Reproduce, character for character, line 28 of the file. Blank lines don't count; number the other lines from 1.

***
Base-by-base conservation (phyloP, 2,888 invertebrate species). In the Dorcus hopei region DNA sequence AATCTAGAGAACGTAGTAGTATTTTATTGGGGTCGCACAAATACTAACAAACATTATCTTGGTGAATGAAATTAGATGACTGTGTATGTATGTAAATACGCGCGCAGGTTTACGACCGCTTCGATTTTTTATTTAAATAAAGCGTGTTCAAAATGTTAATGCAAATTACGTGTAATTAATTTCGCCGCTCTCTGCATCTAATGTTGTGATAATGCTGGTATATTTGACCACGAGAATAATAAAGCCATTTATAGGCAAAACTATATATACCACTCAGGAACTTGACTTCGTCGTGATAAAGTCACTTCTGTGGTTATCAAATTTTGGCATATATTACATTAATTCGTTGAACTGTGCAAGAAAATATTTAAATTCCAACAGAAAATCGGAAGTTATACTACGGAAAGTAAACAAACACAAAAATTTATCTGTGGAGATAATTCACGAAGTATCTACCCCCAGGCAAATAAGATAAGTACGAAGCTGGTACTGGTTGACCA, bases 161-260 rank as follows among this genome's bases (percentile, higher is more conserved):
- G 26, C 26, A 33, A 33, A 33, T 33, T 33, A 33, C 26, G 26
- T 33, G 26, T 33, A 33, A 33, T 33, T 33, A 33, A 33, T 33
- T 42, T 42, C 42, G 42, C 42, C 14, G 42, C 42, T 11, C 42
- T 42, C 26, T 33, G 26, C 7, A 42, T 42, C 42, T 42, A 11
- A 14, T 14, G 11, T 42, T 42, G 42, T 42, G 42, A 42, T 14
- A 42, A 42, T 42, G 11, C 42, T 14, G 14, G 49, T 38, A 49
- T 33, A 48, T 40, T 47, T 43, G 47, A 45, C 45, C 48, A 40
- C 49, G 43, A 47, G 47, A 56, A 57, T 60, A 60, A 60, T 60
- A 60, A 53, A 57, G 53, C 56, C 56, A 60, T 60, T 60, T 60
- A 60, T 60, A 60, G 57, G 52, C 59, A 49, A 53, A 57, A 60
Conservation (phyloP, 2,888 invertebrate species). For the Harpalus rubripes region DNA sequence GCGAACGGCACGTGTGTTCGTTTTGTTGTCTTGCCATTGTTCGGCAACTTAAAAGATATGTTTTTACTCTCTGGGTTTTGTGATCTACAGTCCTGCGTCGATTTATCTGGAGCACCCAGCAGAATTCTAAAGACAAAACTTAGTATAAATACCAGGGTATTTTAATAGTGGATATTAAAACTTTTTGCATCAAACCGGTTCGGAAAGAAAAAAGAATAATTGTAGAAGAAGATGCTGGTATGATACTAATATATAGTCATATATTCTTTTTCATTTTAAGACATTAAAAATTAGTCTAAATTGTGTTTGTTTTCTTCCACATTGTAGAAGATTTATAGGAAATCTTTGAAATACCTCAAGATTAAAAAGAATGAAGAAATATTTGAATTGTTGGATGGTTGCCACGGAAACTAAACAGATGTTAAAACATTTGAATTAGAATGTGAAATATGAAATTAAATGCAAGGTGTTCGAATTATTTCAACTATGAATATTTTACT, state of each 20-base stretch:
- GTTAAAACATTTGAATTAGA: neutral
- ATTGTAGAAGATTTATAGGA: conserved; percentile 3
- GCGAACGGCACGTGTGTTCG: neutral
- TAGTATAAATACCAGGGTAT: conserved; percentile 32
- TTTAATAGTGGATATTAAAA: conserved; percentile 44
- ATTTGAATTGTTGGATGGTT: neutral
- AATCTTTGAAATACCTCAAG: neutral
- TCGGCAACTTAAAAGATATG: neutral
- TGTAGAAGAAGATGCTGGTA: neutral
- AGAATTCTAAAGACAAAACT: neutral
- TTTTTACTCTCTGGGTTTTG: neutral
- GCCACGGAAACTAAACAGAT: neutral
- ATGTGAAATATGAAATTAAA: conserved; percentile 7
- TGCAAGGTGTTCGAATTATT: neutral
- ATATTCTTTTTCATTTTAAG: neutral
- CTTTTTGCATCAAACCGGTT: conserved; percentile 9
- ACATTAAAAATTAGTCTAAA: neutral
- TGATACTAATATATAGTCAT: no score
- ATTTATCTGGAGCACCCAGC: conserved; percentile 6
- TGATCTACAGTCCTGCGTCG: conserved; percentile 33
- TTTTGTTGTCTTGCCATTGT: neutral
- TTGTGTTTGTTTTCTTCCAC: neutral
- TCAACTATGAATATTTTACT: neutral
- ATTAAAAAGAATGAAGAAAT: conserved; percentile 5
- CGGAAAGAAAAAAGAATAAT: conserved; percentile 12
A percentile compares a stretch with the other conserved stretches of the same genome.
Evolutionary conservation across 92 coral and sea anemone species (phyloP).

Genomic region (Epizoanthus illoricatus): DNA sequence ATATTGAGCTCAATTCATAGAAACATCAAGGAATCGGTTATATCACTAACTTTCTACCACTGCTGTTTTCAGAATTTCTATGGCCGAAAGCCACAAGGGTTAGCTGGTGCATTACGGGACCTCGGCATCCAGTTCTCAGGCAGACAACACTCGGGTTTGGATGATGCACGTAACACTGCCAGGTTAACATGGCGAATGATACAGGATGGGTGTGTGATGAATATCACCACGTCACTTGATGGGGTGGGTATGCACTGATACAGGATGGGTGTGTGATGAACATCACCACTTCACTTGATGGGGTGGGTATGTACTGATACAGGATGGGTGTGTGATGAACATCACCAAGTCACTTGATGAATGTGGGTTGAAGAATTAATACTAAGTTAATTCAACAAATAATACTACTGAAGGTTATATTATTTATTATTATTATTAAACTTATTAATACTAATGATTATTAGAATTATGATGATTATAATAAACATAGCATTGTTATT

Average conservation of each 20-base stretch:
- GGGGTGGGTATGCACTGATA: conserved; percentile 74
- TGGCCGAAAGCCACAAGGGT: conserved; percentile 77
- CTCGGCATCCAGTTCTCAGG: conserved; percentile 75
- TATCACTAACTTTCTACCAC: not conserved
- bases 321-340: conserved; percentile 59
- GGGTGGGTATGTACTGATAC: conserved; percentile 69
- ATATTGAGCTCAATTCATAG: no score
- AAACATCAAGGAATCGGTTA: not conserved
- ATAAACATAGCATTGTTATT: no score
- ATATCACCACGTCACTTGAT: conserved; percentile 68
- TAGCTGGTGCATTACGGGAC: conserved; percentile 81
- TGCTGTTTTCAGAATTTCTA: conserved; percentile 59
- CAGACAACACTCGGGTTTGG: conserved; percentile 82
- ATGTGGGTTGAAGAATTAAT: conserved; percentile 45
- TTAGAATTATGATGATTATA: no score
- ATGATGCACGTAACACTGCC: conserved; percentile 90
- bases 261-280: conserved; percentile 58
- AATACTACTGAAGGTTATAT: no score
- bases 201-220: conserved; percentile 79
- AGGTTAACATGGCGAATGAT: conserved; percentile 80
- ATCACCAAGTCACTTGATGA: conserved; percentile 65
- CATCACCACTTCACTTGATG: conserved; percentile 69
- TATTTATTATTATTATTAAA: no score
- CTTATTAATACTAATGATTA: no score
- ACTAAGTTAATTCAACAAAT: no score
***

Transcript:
- CTTTTTGCATCAAACCGGTT: conserved; percentile 9